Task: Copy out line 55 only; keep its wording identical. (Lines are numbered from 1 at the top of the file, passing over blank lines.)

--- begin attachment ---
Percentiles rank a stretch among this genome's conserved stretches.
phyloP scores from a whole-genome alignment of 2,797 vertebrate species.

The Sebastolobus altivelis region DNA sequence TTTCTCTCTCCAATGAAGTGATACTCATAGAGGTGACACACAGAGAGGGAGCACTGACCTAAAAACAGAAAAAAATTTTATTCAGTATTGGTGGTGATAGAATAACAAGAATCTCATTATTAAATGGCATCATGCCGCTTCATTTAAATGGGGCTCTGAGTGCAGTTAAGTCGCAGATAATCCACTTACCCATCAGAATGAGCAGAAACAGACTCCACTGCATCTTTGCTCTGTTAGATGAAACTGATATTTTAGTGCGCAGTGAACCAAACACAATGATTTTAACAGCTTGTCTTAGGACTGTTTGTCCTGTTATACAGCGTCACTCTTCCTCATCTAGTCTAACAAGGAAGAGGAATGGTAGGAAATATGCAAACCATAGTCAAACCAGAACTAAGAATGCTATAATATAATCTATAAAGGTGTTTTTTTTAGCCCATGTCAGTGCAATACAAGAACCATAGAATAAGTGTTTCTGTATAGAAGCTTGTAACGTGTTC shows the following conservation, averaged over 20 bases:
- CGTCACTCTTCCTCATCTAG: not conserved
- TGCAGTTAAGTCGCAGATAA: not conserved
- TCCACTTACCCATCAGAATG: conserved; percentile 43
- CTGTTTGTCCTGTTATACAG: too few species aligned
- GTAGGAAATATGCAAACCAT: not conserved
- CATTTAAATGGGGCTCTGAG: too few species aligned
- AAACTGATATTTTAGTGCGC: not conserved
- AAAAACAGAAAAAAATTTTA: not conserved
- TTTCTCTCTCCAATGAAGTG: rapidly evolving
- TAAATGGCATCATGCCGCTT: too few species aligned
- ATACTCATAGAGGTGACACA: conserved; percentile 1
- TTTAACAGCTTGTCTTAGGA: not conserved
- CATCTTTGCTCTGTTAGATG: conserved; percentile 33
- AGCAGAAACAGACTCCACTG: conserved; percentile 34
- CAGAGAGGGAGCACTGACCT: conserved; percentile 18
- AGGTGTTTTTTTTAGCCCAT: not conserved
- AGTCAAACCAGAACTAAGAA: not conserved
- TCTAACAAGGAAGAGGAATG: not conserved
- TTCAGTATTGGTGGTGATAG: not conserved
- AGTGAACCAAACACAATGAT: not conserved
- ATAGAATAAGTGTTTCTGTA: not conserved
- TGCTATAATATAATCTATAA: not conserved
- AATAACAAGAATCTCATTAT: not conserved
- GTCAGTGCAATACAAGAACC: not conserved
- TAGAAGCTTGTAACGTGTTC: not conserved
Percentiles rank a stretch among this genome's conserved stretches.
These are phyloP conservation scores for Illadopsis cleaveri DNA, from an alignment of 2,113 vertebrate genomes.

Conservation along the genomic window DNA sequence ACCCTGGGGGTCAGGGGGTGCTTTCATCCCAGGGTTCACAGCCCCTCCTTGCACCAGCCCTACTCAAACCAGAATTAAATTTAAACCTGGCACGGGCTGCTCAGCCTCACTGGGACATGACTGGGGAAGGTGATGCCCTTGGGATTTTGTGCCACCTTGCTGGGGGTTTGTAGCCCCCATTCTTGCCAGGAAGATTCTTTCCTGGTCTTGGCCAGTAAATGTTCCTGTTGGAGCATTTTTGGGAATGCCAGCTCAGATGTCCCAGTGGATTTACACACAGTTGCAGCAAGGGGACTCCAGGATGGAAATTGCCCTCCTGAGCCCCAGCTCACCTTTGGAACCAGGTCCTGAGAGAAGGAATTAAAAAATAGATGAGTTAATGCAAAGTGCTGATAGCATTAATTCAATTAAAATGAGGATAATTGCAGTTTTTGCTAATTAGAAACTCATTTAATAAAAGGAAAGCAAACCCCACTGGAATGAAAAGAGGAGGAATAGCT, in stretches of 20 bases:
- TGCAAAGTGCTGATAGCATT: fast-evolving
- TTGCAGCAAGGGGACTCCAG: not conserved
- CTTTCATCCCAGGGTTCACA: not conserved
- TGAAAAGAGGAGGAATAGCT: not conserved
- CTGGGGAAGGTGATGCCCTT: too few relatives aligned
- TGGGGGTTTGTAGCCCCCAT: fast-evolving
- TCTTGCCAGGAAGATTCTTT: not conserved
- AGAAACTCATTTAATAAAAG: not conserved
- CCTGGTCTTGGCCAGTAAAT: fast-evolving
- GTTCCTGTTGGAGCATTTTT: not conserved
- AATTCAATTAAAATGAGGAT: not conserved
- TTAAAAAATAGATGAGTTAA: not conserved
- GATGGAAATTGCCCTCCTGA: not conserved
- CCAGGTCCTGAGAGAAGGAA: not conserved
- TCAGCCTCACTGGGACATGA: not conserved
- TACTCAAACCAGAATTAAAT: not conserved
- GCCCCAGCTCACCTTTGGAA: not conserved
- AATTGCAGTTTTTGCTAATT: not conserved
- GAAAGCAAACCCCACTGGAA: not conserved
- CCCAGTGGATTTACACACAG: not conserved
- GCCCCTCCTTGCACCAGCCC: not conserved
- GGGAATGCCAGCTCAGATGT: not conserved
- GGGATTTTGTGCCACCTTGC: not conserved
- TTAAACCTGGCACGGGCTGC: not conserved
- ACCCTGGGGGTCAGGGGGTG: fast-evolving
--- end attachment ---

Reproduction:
- TTAAACCTGGCACGGGCTGC: not conserved